Even though Trump provides steady fodder, she said, “I would be happy to never come up with another joke again in exchange for justice being served in terms of Donald Trump. I’ll gladly make stuff up. I don’t need our lives to suck in order to think of jokes.”

She’s never thought her work as frivolous but “as the years go by,” she said, “I personally value my job more and more and more.”

“I consider myself a proud member of the endorphin production industry given the evidence of how important it is not just laughing but laughing with other people.”

“When people type LOL, generally speaking, it’s a lie. Looking at something on a screen when you’re by yourself you don’t laugh. You might acknowledge you think it’s funny, but you don’t laugh. The experience of laughing, even if you go by yourself to a theater or a movie or whatever, you have some connection to the rest of the audience. It’s important being in the room with other people.

“I don’t suggest people have to come see me, although wouldn’t that be nice, but it’s really important to go out and be with other people for a night of laughter. To me, the fact I get to do that and I get paid for it feels better and better every day that I live.”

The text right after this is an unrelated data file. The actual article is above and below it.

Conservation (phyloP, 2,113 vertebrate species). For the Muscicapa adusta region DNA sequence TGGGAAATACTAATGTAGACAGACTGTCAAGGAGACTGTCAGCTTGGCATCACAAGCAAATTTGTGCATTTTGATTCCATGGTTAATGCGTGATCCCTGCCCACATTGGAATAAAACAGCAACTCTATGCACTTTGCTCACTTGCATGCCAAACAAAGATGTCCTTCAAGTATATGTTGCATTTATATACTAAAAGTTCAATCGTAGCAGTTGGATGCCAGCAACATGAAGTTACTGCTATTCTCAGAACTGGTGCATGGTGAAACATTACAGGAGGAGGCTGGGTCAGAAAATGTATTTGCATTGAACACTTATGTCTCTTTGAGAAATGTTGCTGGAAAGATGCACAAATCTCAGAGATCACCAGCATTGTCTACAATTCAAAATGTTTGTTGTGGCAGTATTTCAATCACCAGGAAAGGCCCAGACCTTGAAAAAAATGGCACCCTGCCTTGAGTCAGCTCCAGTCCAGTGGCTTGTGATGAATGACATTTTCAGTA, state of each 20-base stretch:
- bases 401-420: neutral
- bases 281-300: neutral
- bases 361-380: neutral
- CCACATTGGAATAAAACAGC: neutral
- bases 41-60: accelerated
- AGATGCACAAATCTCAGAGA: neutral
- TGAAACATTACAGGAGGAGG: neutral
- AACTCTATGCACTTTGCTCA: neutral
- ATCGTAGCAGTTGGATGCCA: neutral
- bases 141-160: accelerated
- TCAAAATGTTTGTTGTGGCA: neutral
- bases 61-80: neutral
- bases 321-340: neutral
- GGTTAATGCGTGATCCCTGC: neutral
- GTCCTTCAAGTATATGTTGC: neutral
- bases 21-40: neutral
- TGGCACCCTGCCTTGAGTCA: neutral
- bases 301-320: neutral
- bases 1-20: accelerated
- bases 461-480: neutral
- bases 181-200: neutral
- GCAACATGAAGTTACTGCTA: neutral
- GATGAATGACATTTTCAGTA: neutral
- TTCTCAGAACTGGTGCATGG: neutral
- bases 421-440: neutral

Decades into her career, she feels freer being herself than ever before.

“There is something to be said for experience. The other thing is and I think this goes along with just life in general, I’m becoming more comfortable with who I am. What I endeavor to do on stage is actually to be the most me I can be, whereas when I was younger I don’t know if I was entirely comfortable with who I was in the way one becomes as time goes by.

“I went to my 40th high school reunion last fall and it was so damn much fun. I went to a couple of them before but none were as good as the 40th because you’re just old enough you don’t really feel the need to impress people, nor are you impressed by others who do feel that need. It just felt like everyone had taken a deep breath and exhaled.”